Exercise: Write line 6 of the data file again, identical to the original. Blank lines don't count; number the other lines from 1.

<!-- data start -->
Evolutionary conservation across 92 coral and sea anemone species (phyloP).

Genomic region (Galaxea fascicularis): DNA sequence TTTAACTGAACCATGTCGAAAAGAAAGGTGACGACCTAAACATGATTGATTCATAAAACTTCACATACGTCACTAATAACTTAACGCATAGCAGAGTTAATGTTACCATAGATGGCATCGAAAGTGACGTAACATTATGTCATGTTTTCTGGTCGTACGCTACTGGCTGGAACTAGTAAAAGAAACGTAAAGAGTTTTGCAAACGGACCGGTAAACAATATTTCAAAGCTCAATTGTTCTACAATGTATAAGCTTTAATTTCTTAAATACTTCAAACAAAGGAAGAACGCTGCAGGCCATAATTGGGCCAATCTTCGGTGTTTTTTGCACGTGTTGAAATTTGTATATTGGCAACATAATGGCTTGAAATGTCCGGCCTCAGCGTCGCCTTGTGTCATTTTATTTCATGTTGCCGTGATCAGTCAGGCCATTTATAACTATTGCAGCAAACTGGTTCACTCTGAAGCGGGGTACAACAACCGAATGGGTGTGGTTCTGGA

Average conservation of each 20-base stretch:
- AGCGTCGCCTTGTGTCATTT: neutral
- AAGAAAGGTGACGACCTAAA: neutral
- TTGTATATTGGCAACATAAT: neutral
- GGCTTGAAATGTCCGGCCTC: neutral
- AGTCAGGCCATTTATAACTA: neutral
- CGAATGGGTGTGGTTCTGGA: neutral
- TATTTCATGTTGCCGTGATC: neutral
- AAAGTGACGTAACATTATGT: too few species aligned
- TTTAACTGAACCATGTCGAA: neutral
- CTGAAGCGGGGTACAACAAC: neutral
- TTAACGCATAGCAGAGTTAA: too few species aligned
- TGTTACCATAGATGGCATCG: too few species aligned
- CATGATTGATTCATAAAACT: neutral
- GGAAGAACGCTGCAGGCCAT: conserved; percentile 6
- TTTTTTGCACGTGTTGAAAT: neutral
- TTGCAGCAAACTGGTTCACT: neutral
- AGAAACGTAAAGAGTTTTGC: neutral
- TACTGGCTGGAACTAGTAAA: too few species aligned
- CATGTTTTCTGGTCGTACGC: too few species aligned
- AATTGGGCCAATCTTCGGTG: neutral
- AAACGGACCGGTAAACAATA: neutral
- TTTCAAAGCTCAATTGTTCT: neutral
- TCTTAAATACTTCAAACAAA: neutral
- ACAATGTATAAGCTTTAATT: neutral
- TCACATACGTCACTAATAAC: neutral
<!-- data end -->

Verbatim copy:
- TTGTATATTGGCAACATAAT: neutral